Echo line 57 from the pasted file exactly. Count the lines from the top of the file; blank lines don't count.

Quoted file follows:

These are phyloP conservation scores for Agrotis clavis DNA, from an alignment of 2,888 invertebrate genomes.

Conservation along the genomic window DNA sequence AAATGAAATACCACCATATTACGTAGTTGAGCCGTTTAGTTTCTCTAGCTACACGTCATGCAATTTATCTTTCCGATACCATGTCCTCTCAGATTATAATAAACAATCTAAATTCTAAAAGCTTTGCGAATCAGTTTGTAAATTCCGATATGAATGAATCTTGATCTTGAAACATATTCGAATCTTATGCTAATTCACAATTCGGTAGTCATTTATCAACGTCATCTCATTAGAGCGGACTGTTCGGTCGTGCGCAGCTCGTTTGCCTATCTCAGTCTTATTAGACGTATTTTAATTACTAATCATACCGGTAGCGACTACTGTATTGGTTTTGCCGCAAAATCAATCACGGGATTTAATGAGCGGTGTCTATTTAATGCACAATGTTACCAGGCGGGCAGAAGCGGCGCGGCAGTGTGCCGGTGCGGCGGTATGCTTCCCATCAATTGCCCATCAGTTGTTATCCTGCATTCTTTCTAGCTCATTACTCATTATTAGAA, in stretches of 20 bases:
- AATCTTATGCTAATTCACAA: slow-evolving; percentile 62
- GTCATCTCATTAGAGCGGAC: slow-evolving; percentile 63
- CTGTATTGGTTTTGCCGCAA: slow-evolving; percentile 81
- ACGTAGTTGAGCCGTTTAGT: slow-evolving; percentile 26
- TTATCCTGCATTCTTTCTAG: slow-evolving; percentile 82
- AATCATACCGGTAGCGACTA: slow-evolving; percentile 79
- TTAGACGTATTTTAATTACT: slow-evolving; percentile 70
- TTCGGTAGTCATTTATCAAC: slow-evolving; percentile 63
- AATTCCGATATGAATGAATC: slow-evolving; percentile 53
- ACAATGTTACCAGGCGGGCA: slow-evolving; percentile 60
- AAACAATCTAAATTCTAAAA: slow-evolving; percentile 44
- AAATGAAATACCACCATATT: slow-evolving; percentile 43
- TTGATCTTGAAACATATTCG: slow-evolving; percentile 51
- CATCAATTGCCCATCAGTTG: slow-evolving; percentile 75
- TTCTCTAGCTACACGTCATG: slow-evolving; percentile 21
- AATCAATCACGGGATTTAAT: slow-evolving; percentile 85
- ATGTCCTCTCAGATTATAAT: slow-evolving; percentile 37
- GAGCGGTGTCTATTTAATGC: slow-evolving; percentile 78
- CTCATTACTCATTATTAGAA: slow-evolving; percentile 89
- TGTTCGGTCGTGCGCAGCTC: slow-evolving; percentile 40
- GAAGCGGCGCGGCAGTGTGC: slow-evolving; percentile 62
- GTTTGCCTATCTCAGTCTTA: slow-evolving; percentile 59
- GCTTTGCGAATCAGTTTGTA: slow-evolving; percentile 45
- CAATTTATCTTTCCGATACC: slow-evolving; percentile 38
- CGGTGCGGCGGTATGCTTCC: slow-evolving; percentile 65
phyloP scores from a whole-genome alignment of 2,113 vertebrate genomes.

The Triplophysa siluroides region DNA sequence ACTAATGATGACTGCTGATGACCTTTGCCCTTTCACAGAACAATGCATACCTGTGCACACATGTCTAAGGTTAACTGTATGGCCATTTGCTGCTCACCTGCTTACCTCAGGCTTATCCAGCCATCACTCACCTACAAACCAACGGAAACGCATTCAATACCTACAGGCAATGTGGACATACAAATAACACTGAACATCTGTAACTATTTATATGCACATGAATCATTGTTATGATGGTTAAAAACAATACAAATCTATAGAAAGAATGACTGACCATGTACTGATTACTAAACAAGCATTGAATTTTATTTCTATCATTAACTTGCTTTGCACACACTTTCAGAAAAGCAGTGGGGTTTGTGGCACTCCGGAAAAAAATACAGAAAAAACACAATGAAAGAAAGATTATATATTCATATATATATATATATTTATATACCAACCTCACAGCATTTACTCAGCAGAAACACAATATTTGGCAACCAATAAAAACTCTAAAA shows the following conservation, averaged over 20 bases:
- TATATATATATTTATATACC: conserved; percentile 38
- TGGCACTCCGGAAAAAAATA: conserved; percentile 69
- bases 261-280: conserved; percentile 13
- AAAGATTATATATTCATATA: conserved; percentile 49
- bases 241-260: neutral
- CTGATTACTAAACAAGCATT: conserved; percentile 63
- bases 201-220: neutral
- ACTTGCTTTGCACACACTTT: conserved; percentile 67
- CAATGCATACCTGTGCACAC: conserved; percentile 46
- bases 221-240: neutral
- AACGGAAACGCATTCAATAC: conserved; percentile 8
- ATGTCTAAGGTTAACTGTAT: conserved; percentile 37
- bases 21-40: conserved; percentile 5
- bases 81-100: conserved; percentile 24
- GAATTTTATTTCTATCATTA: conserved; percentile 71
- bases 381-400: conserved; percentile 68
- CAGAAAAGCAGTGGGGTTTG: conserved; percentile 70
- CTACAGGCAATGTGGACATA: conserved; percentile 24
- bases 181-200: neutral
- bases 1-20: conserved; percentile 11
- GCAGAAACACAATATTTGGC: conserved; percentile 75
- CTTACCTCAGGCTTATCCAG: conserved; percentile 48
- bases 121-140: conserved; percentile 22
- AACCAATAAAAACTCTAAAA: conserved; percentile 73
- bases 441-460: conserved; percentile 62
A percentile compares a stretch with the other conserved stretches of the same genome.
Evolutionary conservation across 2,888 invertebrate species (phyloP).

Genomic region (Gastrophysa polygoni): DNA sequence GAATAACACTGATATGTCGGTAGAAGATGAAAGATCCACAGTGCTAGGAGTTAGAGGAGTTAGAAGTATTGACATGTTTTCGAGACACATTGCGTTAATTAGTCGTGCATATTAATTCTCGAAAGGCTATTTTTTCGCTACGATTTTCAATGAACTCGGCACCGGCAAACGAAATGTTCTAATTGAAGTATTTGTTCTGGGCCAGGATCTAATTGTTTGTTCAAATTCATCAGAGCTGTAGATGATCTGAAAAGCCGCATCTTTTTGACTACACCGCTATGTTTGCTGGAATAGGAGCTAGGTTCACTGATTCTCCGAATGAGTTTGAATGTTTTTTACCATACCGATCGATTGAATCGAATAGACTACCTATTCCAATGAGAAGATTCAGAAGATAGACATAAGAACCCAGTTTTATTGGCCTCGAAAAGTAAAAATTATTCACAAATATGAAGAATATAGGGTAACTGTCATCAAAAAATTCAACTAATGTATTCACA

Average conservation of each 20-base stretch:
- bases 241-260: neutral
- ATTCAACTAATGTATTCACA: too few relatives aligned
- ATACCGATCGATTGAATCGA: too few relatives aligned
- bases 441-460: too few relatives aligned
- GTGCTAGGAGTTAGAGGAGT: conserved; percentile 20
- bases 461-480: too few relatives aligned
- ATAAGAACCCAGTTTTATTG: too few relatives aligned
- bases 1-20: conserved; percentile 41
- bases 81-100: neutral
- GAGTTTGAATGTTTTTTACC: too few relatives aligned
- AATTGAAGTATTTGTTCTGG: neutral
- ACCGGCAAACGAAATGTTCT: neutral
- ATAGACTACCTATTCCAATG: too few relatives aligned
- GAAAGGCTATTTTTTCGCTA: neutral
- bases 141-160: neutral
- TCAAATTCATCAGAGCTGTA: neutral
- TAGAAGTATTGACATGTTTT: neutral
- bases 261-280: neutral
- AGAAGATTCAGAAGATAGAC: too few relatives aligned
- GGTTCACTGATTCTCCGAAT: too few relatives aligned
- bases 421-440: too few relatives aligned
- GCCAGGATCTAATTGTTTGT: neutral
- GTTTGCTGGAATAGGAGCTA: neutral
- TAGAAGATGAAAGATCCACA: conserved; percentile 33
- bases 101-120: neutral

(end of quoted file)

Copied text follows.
Genomic region (Gastrophysa polygoni): DNA sequence GAATAACACTGATATGTCGGTAGAAGATGAAAGATCCACAGTGCTAGGAGTTAGAGGAGTTAGAAGTATTGACATGTTTTCGAGACACATTGCGTTAATTAGTCGTGCATATTAATTCTCGAAAGGCTATTTTTTCGCTACGATTTTCAATGAACTCGGCACCGGCAAACGAAATGTTCTAATTGAAGTATTTGTTCTGGGCCAGGATCTAATTGTTTGTTCAAATTCATCAGAGCTGTAGATGATCTGAAAAGCCGCATCTTTTTGACTACACCGCTATGTTTGCTGGAATAGGAGCTAGGTTCACTGATTCTCCGAATGAGTTTGAATGTTTTTTACCATACCGATCGATTGAATCGAATAGACTACCTATTCCAATGAGAAGATTCAGAAGATAGACATAAGAACCCAGTTTTATTGGCCTCGAAAAGTAAAAATTATTCACAAATATGAAGAATATAGGGTAACTGTCATCAAAAAATTCAACTAATGTATTCACA